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Former Saskatchewan Roughrider Trevis Smith leaves Regina Provincial Court on May 19th, 2006 in Regina, Sask. Smith was found guilty of two counts of aggravated sexual for ahaving sex with two women and not telling them he has HIV. (TROY FLEECE/CP)
Former Saskatchewan Roughrider Trevis Smith leaves Regina Provincial Court on May 19th, 2006 in Regina, Sask. Smith was found guilty of two counts of aggravated sexual for ahaving sex with two women and not telling them he has HIV. (TROY FLEECE/CP)

Globe Editorial

The HIV risk in sexual assault can't be eliminated Add to ...

Should patients treated for HIV inform sexual partners even if the odds of transmitting the disease are very low? Morally, the answer is yes. Legally, the answer is in flux.

Canada's highest court will determine what justifies "significant risk" in the case of Clato Mabior, now serving time in a Manitoba jail. He was on antiretroviral drugs and sometimes used condoms but did not disclose his illness to sexual partners.

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Originally convicted of six counts of aggravated assault and sentenced to 14 years in prison, four of Mr. Mabior's convictions were overturned last year. The Manitoba Court of Appeal found not everyone who had sexual relations with him was exposed to "significant risk." The Crown appealed to the Supreme Court.

Up until now, the courts have relied on a 1997 Supreme Court of Canada ruling that stated HIV-positive patients can be prosecuted if they haven't disclosed their illness and exposed their partner to "significant risk" during sex. Over the past 14 years, the science and treatment of HIV has changed.

When it comes to transmitting HIV, estimating risk is a moving target often discussed in ranges by scientists. Those estimates do not take into account imperfect behaviour such as drunkenness, sloppy condom use, missed antiretroviral medication and hazards of casual sex with multiple partners.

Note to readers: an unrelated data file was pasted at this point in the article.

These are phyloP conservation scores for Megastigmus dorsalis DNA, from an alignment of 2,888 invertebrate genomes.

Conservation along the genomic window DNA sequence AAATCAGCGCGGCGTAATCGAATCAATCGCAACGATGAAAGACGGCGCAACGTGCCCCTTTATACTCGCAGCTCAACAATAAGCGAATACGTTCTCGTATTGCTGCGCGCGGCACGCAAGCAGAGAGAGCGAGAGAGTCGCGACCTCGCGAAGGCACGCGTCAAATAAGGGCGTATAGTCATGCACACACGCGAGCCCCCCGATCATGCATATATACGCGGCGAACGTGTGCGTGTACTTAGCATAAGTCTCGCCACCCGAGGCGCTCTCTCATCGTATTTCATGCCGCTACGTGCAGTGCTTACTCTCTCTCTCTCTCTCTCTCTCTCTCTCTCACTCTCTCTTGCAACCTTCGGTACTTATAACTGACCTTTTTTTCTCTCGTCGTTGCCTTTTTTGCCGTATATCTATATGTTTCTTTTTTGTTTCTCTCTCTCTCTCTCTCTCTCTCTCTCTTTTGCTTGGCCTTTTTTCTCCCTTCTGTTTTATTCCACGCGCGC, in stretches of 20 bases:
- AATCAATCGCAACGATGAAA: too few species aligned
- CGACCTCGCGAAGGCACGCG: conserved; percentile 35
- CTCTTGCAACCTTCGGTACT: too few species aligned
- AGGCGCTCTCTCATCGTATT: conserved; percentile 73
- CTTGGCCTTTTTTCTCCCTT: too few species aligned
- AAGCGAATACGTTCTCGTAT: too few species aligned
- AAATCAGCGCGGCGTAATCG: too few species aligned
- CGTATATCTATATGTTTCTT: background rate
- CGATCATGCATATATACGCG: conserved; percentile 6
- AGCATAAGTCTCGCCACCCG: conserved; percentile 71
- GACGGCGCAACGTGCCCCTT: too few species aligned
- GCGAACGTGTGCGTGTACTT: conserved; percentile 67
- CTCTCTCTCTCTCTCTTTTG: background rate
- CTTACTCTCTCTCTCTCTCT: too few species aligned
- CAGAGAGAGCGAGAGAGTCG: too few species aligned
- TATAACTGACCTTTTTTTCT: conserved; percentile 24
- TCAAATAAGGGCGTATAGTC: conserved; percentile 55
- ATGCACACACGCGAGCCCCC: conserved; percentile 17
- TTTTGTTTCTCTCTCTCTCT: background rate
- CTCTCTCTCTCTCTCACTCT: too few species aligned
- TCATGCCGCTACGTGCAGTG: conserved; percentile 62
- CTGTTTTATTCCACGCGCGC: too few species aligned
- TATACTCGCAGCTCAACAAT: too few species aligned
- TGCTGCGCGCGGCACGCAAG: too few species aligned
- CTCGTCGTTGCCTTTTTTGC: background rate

Estimates of transmission when using a condom range from 1 in 2,000 to 1 in 10,000. So far, no comprehensive statement has been made about the impact of low viral loads and HIV infection during unprotected sex. The risk is never zero.

Science is not perfect. And the test for a viral load - which refers to the number of copies of the virus in a millilitre of body fluid - is simply a medical snapshot. A forgotten dose of medication, a common infection or sexually transmitted disease can all alter a patient's viral load. An HIV patient can develop viral resistance.

Scientific advancements have transformed HIV/AIDS from a killer disease into a chronic one but ultimately this is a case about consent.

All but one of the women who had sexual relations with Mr. Mabior said they would not have consented to sex if they knew his disease status. Surely, they deserve the right to choose whether they risk developing disease that may devastate, even kill them.

 

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